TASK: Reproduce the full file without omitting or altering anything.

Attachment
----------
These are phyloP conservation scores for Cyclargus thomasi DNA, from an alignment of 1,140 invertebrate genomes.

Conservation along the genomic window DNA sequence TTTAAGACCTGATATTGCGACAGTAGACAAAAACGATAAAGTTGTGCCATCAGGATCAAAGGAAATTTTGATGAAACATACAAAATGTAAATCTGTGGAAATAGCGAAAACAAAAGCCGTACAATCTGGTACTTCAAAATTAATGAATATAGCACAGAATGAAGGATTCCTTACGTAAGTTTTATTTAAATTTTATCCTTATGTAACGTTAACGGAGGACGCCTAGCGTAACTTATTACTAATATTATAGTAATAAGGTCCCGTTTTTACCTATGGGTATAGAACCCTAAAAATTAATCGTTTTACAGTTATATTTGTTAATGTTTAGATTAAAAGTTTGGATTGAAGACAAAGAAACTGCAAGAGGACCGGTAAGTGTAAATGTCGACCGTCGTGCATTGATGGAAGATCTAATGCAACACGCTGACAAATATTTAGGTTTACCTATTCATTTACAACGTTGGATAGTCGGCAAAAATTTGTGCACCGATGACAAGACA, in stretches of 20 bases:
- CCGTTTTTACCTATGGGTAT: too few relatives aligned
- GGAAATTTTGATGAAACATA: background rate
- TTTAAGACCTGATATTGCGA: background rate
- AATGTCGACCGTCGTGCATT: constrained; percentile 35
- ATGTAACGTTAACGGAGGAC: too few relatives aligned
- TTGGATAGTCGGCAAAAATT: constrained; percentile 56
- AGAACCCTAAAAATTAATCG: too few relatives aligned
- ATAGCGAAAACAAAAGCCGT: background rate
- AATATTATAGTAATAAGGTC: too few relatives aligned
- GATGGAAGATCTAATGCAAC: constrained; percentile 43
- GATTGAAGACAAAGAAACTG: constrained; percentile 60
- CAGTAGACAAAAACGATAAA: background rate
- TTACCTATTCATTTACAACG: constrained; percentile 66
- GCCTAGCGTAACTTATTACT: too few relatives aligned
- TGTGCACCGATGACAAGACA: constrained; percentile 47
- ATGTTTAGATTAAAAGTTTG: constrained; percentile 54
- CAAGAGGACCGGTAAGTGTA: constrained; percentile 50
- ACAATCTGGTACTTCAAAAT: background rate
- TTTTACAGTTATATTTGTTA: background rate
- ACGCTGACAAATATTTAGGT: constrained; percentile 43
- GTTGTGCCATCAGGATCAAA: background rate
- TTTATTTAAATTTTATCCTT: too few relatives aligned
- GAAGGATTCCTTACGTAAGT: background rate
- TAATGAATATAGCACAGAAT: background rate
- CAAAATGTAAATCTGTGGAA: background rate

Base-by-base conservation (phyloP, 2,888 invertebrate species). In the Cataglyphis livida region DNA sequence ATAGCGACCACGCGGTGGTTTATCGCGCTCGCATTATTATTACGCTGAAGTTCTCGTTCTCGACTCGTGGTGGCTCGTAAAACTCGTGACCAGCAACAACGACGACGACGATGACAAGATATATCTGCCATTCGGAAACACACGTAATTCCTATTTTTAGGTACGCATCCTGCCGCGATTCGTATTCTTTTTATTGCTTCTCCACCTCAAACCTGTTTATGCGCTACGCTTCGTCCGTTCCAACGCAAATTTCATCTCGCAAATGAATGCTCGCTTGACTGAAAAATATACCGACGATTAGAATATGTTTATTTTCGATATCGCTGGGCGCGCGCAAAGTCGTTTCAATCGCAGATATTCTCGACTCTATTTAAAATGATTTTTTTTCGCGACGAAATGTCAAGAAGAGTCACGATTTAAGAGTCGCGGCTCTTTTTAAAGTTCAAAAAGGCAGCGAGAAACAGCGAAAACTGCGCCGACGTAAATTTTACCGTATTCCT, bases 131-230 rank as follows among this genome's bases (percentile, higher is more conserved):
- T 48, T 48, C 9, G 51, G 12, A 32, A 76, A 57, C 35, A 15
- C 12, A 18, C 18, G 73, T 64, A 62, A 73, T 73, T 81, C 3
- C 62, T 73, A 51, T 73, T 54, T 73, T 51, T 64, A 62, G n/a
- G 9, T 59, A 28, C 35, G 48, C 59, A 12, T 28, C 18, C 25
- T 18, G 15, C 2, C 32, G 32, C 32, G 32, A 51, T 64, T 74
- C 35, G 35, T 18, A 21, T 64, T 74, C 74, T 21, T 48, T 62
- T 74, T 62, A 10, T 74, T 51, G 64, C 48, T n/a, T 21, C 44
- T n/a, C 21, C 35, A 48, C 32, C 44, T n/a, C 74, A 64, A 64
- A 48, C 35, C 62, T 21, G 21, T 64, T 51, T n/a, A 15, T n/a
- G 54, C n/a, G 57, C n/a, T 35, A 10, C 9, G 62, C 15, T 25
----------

These are phyloP conservation scores for Cyclargus thomasi DNA, from an alignment of 1,140 invertebrate genomes.

Conservation along the genomic window DNA sequence TTTAAGACCTGATATTGCGACAGTAGACAAAAACGATAAAGTTGTGCCATCAGGATCAAAGGAAATTTTGATGAAACATACAAAATGTAAATCTGTGGAAATAGCGAAAACAAAAGCCGTACAATCTGGTACTTCAAAATTAATGAATATAGCACAGAATGAAGGATTCCTTACGTAAGTTTTATTTAAATTTTATCCTTATGTAACGTTAACGGAGGACGCCTAGCGTAACTTATTACTAATATTATAGTAATAAGGTCCCGTTTTTACCTATGGGTATAGAACCCTAAAAATTAATCGTTTTACAGTTATATTTGTTAATGTTTAGATTAAAAGTTTGGATTGAAGACAAAGAAACTGCAAGAGGACCGGTAAGTGTAAATGTCGACCGTCGTGCATTGATGGAAGATCTAATGCAACACGCTGACAAATATTTAGGTTTACCTATTCATTTACAACGTTGGATAGTCGGCAAAAATTTGTGCACCGATGACAAGACA, in stretches of 20 bases:
- CCGTTTTTACCTATGGGTAT: too few relatives aligned
- GGAAATTTTGATGAAACATA: background rate
- TTTAAGACCTGATATTGCGA: background rate
- AATGTCGACCGTCGTGCATT: constrained; percentile 35
- ATGTAACGTTAACGGAGGAC: too few relatives aligned
- TTGGATAGTCGGCAAAAATT: constrained; percentile 56
- AGAACCCTAAAAATTAATCG: too few relatives aligned
- ATAGCGAAAACAAAAGCCGT: background rate
- AATATTATAGTAATAAGGTC: too few relatives aligned
- GATGGAAGATCTAATGCAAC: constrained; percentile 43
- GATTGAAGACAAAGAAACTG: constrained; percentile 60
- CAGTAGACAAAAACGATAAA: background rate
- TTACCTATTCATTTACAACG: constrained; percentile 66
- GCCTAGCGTAACTTATTACT: too few relatives aligned
- TGTGCACCGATGACAAGACA: constrained; percentile 47
- ATGTTTAGATTAAAAGTTTG: constrained; percentile 54
- CAAGAGGACCGGTAAGTGTA: constrained; percentile 50
- ACAATCTGGTACTTCAAAAT: background rate
- TTTTACAGTTATATTTGTTA: background rate
- ACGCTGACAAATATTTAGGT: constrained; percentile 43
- GTTGTGCCATCAGGATCAAA: background rate
- TTTATTTAAATTTTATCCTT: too few relatives aligned
- GAAGGATTCCTTACGTAAGT: background rate
- TAATGAATATAGCACAGAAT: background rate
- CAAAATGTAAATCTGTGGAA: background rate

Base-by-base conservation (phyloP, 2,888 invertebrate species). In the Cataglyphis livida region DNA sequence ATAGCGACCACGCGGTGGTTTATCGCGCTCGCATTATTATTACGCTGAAGTTCTCGTTCTCGACTCGTGGTGGCTCGTAAAACTCGTGACCAGCAACAACGACGACGACGATGACAAGATATATCTGCCATTCGGAAACACACGTAATTCCTATTTTTAGGTACGCATCCTGCCGCGATTCGTATTCTTTTTATTGCTTCTCCACCTCAAACCTGTTTATGCGCTACGCTTCGTCCGTTCCAACGCAAATTTCATCTCGCAAATGAATGCTCGCTTGACTGAAAAATATACCGACGATTAGAATATGTTTATTTTCGATATCGCTGGGCGCGCGCAAAGTCGTTTCAATCGCAGATATTCTCGACTCTATTTAAAATGATTTTTTTTCGCGACGAAATGTCAAGAAGAGTCACGATTTAAGAGTCGCGGCTCTTTTTAAAGTTCAAAAAGGCAGCGAGAAACAGCGAAAACTGCGCCGACGTAAATTTTACCGTATTCCT, bases 131-230 rank as follows among this genome's bases (percentile, higher is more conserved):
- T 48, T 48, C 9, G 51, G 12, A 32, A 76, A 57, C 35, A 15
- C 12, A 18, C 18, G 73, T 64, A 62, A 73, T 73, T 81, C 3
- C 62, T 73, A 51, T 73, T 54, T 73, T 51, T 64, A 62, G n/a
- G 9, T 59, A 28, C 35, G 48, C 59, A 12, T 28, C 18, C 25
- T 18, G 15, C 2, C 32, G 32, C 32, G 32, A 51, T 64, T 74
- C 35, G 35, T 18, A 21, T 64, T 74, C 74, T 21, T 48, T 62
- T 74, T 62, A 10, T 74, T 51, G 64, C 48, T n/a, T 21, C 44
- T n/a, C 21, C 35, A 48, C 32, C 44, T n/a, C 74, A 64, A 64
- A 48, C 35, C 62, T 21, G 21, T 64, T 51, T n/a, A 15, T n/a
- G 54, C n/a, G 57, C n/a, T 35, A 10, C 9, G 62, C 15, T 25